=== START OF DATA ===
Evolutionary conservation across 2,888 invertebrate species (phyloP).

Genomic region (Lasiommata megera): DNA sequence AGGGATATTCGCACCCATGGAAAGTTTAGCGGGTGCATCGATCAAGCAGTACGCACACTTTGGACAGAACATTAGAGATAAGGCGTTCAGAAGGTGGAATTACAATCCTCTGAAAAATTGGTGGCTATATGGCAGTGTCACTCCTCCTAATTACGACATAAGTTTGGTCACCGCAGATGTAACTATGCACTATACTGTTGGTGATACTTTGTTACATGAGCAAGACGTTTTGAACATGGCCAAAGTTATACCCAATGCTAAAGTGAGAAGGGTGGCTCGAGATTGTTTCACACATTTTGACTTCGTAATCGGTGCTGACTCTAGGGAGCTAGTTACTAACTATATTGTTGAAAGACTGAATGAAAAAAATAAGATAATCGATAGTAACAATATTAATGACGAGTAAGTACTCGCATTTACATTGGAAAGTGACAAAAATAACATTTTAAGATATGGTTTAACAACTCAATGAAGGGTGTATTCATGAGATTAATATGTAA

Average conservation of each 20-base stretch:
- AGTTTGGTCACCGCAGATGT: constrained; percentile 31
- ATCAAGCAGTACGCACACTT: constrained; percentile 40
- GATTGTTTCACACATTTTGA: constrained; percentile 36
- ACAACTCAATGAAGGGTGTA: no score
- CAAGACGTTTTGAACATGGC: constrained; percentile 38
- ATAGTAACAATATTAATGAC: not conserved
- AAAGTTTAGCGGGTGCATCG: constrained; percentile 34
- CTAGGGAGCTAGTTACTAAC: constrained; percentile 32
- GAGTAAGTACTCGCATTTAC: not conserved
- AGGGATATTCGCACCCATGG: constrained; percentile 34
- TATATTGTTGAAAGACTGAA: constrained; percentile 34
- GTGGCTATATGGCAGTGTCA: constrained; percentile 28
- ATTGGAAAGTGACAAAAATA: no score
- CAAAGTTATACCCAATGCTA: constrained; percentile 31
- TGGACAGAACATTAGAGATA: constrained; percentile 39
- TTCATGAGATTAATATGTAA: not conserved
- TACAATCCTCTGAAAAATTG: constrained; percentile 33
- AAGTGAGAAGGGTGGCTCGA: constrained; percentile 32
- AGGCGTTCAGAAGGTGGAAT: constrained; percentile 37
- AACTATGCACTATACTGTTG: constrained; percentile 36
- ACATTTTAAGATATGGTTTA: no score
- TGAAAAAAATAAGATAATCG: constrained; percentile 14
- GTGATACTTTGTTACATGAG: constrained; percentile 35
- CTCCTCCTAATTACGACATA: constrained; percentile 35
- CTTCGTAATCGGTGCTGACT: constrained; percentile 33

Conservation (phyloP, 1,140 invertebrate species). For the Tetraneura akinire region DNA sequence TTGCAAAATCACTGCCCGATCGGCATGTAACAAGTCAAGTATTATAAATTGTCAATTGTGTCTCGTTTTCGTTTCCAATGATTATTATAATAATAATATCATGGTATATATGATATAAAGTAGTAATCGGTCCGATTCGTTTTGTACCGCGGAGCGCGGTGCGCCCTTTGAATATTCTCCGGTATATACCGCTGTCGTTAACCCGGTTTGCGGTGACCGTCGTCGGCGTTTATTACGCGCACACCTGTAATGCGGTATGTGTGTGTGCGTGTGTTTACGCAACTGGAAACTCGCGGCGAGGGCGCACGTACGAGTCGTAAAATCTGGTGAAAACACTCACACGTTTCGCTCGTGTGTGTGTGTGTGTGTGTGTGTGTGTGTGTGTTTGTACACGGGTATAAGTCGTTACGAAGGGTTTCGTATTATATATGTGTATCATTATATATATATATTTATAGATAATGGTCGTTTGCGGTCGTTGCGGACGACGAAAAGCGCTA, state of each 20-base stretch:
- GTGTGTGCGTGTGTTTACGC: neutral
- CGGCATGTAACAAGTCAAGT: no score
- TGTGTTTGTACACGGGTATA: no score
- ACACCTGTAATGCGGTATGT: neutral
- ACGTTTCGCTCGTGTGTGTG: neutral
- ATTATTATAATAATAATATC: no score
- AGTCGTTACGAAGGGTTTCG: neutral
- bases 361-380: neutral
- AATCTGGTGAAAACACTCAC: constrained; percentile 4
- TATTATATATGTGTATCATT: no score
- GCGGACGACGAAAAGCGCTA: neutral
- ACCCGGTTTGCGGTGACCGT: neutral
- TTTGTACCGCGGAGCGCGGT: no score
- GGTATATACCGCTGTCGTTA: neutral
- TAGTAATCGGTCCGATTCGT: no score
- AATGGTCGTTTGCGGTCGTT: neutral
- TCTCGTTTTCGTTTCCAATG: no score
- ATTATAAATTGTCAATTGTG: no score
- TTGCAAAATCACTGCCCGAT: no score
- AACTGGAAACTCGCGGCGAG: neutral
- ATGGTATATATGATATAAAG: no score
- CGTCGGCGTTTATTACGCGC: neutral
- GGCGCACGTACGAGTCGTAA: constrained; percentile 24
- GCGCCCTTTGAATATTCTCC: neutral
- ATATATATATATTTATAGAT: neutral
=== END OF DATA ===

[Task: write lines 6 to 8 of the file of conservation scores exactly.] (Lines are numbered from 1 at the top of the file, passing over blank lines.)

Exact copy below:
- GATTGTTTCACACATTTTGA: constrained; percentile 36
- ACAACTCAATGAAGGGTGTA: no score
- CAAGACGTTTTGAACATGGC: constrained; percentile 38